It is also interesting to note that Jeremiah's older brother (George W. Conard) had a daughter named Christine (photo at top right) who was married to Elijah Messer. Elijah served in Thomas's Legion during the Civil War, which had two full companies of Cherokees, along with several regular white mountaineer companies. Elijah served in company E (with the mountaineers, not with the Cherokee companies). Elijah and Christina were married on Dec. 19, 1866, after the war. Thomas's Legion was named for William Holland Thomas (a North Carolina State Senator, and an adopted son of Chief Yonaguska), and he was the only white man (out of necessity due to the American Indian racism of the time) to be the Principal Chief of the Eastern Band of Cherokee Indians from about 1839 to about 1867.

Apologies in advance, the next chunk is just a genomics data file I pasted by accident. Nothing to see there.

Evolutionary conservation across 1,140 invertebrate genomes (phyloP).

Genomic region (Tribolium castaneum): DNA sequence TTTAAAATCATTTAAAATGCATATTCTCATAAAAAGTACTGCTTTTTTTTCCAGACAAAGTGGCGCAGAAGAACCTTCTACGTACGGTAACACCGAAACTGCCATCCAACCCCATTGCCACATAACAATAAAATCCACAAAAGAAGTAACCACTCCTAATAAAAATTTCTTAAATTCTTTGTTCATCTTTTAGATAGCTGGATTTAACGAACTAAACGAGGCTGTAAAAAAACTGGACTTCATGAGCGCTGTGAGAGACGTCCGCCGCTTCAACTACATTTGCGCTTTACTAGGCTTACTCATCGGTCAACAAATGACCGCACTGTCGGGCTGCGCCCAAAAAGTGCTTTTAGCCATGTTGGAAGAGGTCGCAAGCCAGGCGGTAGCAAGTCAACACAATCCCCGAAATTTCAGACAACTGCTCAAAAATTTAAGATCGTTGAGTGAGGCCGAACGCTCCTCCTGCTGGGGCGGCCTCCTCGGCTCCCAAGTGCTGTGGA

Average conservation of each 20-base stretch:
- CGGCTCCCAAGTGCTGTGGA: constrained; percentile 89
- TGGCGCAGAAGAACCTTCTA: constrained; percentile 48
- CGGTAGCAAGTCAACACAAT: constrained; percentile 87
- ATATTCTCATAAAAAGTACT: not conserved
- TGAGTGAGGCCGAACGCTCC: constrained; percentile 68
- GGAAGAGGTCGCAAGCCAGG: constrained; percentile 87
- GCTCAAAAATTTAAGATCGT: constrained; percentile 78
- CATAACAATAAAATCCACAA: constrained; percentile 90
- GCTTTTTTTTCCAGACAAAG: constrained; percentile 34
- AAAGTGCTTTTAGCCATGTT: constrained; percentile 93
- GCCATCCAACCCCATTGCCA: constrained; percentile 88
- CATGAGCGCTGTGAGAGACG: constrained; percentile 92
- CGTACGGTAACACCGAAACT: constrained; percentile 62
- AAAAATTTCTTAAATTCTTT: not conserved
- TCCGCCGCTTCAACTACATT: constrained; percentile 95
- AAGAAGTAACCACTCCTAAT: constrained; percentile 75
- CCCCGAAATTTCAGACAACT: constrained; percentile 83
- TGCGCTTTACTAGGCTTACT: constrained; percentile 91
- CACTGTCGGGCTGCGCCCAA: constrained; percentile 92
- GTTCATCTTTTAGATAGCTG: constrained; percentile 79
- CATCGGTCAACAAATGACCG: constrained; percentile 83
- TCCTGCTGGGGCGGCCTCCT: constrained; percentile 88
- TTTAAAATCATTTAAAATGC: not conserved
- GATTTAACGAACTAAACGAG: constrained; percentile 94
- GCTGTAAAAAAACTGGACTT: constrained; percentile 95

• "US Census, 1860", database online. Travellers Rest, Owsley, Kentucky, USA; pg. 10, family 68, dwelling 68, lines 32-36; June 14, 1860;
  • "US Census, 1870", database online. Green Hall, Sturgeon, Jackson, Kentucky, USA; pg. 4, family 30, dwelling 30, lines 21-28; June 29, 1870;
  • Hattie Caldwell Davis, Cataloochee Valley: Vanished Settlements of the Great Smoky Mountains (Alexander, N.C.: Worldcomm, 1997), 18, 31.

See also:

Sponsored Search


Top Articles
Latest Posts
Article information

Author: Corie Satterfield

Last Updated: 08/10/2023

Views: 6149

Rating: 4.1 / 5 (62 voted)

Reviews: 93% of readers found this page helpful

Author information

Name: Corie Satterfield

Birthday: 1992-08-19

Address: 850 Benjamin Bridge, Dickinsonchester, CO 68572-0542

Phone: +26813599986666

Job: Sales Manager

Hobby: Table tennis, Soapmaking, Flower arranging, amateur radio, Rock climbing, scrapbook, Horseback riding

Introduction: My name is Corie Satterfield, I am a fancy, perfect, spotless, quaint, fantastic, funny, lucky person who loves writing and wants to share my knowledge and understanding with you.